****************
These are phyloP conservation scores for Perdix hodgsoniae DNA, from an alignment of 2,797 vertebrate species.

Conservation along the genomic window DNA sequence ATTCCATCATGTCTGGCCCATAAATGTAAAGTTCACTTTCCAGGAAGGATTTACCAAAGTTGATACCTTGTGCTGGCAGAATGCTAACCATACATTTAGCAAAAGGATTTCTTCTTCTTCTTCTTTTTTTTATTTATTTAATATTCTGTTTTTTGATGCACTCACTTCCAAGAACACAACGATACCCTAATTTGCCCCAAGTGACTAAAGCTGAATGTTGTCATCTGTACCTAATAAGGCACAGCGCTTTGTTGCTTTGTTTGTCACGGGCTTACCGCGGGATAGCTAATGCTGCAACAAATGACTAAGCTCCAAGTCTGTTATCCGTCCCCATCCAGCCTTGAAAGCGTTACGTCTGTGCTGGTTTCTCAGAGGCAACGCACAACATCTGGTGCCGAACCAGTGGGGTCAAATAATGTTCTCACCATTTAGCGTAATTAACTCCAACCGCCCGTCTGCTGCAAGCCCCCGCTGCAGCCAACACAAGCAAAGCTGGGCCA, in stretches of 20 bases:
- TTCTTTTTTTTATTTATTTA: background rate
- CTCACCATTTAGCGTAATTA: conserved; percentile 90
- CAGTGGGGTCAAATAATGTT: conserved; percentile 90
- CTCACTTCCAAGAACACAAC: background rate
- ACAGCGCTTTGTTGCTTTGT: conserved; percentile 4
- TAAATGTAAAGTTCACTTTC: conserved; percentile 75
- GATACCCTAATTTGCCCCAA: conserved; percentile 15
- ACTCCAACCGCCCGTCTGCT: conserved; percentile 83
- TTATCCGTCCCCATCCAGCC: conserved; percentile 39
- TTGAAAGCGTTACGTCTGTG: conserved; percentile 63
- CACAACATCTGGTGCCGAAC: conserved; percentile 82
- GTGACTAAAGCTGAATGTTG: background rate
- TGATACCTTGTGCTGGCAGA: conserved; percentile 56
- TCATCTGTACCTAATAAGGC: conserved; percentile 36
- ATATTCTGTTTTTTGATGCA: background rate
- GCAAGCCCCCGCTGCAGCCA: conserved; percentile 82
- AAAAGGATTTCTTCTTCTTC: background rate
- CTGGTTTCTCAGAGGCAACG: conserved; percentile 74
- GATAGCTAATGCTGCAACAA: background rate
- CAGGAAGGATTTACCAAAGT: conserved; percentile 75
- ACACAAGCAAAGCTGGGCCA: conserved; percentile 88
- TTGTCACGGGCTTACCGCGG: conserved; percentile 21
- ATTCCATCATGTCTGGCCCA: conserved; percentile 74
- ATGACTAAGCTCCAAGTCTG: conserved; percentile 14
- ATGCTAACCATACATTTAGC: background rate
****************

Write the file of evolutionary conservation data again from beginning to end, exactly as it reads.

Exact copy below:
These are phyloP conservation scores for Perdix hodgsoniae DNA, from an alignment of 2,797 vertebrate species.

Conservation along the genomic window DNA sequence ATTCCATCATGTCTGGCCCATAAATGTAAAGTTCACTTTCCAGGAAGGATTTACCAAAGTTGATACCTTGTGCTGGCAGAATGCTAACCATACATTTAGCAAAAGGATTTCTTCTTCTTCTTCTTTTTTTTATTTATTTAATATTCTGTTTTTTGATGCACTCACTTCCAAGAACACAACGATACCCTAATTTGCCCCAAGTGACTAAAGCTGAATGTTGTCATCTGTACCTAATAAGGCACAGCGCTTTGTTGCTTTGTTTGTCACGGGCTTACCGCGGGATAGCTAATGCTGCAACAAATGACTAAGCTCCAAGTCTGTTATCCGTCCCCATCCAGCCTTGAAAGCGTTACGTCTGTGCTGGTTTCTCAGAGGCAACGCACAACATCTGGTGCCGAACCAGTGGGGTCAAATAATGTTCTCACCATTTAGCGTAATTAACTCCAACCGCCCGTCTGCTGCAAGCCCCCGCTGCAGCCAACACAAGCAAAGCTGGGCCA, in stretches of 20 bases:
- TTCTTTTTTTTATTTATTTA: background rate
- CTCACCATTTAGCGTAATTA: conserved; percentile 90
- CAGTGGGGTCAAATAATGTT: conserved; percentile 90
- CTCACTTCCAAGAACACAAC: background rate
- ACAGCGCTTTGTTGCTTTGT: conserved; percentile 4
- TAAATGTAAAGTTCACTTTC: conserved; percentile 75
- GATACCCTAATTTGCCCCAA: conserved; percentile 15
- ACTCCAACCGCCCGTCTGCT: conserved; percentile 83
- TTATCCGTCCCCATCCAGCC: conserved; percentile 39
- TTGAAAGCGTTACGTCTGTG: conserved; percentile 63
- CACAACATCTGGTGCCGAAC: conserved; percentile 82
- GTGACTAAAGCTGAATGTTG: background rate
- TGATACCTTGTGCTGGCAGA: conserved; percentile 56
- TCATCTGTACCTAATAAGGC: conserved; percentile 36
- ATATTCTGTTTTTTGATGCA: background rate
- GCAAGCCCCCGCTGCAGCCA: conserved; percentile 82
- AAAAGGATTTCTTCTTCTTC: background rate
- CTGGTTTCTCAGAGGCAACG: conserved; percentile 74
- GATAGCTAATGCTGCAACAA: background rate
- CAGGAAGGATTTACCAAAGT: conserved; percentile 75
- ACACAAGCAAAGCTGGGCCA: conserved; percentile 88
- TTGTCACGGGCTTACCGCGG: conserved; percentile 21
- ATTCCATCATGTCTGGCCCA: conserved; percentile 74
- ATGACTAAGCTCCAAGTCTG: conserved; percentile 14
- ATGCTAACCATACATTTAGC: background rate